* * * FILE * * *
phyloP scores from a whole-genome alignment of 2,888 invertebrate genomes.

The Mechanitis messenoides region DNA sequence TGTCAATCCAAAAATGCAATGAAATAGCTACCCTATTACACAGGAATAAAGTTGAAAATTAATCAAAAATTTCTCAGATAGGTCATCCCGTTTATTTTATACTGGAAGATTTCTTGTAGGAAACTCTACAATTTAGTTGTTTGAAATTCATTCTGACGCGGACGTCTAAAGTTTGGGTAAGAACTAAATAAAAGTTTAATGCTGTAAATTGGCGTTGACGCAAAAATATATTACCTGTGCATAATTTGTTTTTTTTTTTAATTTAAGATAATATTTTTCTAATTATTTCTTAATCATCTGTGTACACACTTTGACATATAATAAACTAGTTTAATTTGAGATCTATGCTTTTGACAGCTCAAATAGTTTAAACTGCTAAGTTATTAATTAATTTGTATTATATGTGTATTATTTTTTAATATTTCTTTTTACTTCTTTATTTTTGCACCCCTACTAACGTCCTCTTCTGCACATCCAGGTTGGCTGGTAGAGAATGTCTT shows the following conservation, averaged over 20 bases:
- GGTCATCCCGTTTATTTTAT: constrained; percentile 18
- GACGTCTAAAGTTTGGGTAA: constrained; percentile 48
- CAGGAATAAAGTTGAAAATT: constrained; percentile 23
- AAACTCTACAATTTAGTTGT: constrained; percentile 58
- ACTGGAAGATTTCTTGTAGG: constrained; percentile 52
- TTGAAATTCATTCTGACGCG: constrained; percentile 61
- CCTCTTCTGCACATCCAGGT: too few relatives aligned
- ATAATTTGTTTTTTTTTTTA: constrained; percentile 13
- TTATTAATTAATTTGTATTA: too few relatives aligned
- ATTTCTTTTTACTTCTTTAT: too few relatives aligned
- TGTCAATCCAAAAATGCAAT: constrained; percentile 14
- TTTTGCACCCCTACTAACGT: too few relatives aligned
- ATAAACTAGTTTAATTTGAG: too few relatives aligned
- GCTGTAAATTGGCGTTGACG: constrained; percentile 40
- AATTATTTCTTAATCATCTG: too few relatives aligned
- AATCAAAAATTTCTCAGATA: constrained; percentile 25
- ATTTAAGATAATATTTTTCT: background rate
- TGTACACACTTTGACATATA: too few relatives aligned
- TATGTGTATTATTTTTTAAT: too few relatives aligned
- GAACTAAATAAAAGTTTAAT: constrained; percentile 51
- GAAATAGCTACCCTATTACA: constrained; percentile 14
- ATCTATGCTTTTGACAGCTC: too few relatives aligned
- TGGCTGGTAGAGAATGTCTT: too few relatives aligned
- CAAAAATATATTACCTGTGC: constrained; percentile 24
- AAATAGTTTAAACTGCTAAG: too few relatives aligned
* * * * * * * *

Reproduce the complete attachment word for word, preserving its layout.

phyloP scores from a whole-genome alignment of 2,888 invertebrate genomes.

The Mechanitis messenoides region DNA sequence TGTCAATCCAAAAATGCAATGAAATAGCTACCCTATTACACAGGAATAAAGTTGAAAATTAATCAAAAATTTCTCAGATAGGTCATCCCGTTTATTTTATACTGGAAGATTTCTTGTAGGAAACTCTACAATTTAGTTGTTTGAAATTCATTCTGACGCGGACGTCTAAAGTTTGGGTAAGAACTAAATAAAAGTTTAATGCTGTAAATTGGCGTTGACGCAAAAATATATTACCTGTGCATAATTTGTTTTTTTTTTTAATTTAAGATAATATTTTTCTAATTATTTCTTAATCATCTGTGTACACACTTTGACATATAATAAACTAGTTTAATTTGAGATCTATGCTTTTGACAGCTCAAATAGTTTAAACTGCTAAGTTATTAATTAATTTGTATTATATGTGTATTATTTTTTAATATTTCTTTTTACTTCTTTATTTTTGCACCCCTACTAACGTCCTCTTCTGCACATCCAGGTTGGCTGGTAGAGAATGTCTT shows the following conservation, averaged over 20 bases:
- GGTCATCCCGTTTATTTTAT: constrained; percentile 18
- GACGTCTAAAGTTTGGGTAA: constrained; percentile 48
- CAGGAATAAAGTTGAAAATT: constrained; percentile 23
- AAACTCTACAATTTAGTTGT: constrained; percentile 58
- ACTGGAAGATTTCTTGTAGG: constrained; percentile 52
- TTGAAATTCATTCTGACGCG: constrained; percentile 61
- CCTCTTCTGCACATCCAGGT: too few relatives aligned
- ATAATTTGTTTTTTTTTTTA: constrained; percentile 13
- TTATTAATTAATTTGTATTA: too few relatives aligned
- ATTTCTTTTTACTTCTTTAT: too few relatives aligned
- TGTCAATCCAAAAATGCAAT: constrained; percentile 14
- TTTTGCACCCCTACTAACGT: too few relatives aligned
- ATAAACTAGTTTAATTTGAG: too few relatives aligned
- GCTGTAAATTGGCGTTGACG: constrained; percentile 40
- AATTATTTCTTAATCATCTG: too few relatives aligned
- AATCAAAAATTTCTCAGATA: constrained; percentile 25
- ATTTAAGATAATATTTTTCT: background rate
- TGTACACACTTTGACATATA: too few relatives aligned
- TATGTGTATTATTTTTTAAT: too few relatives aligned
- GAACTAAATAAAAGTTTAAT: constrained; percentile 51
- GAAATAGCTACCCTATTACA: constrained; percentile 14
- ATCTATGCTTTTGACAGCTC: too few relatives aligned
- TGGCTGGTAGAGAATGTCTT: too few relatives aligned
- CAAAAATATATTACCTGTGC: constrained; percentile 24
- AAATAGTTTAAACTGCTAAG: too few relatives aligned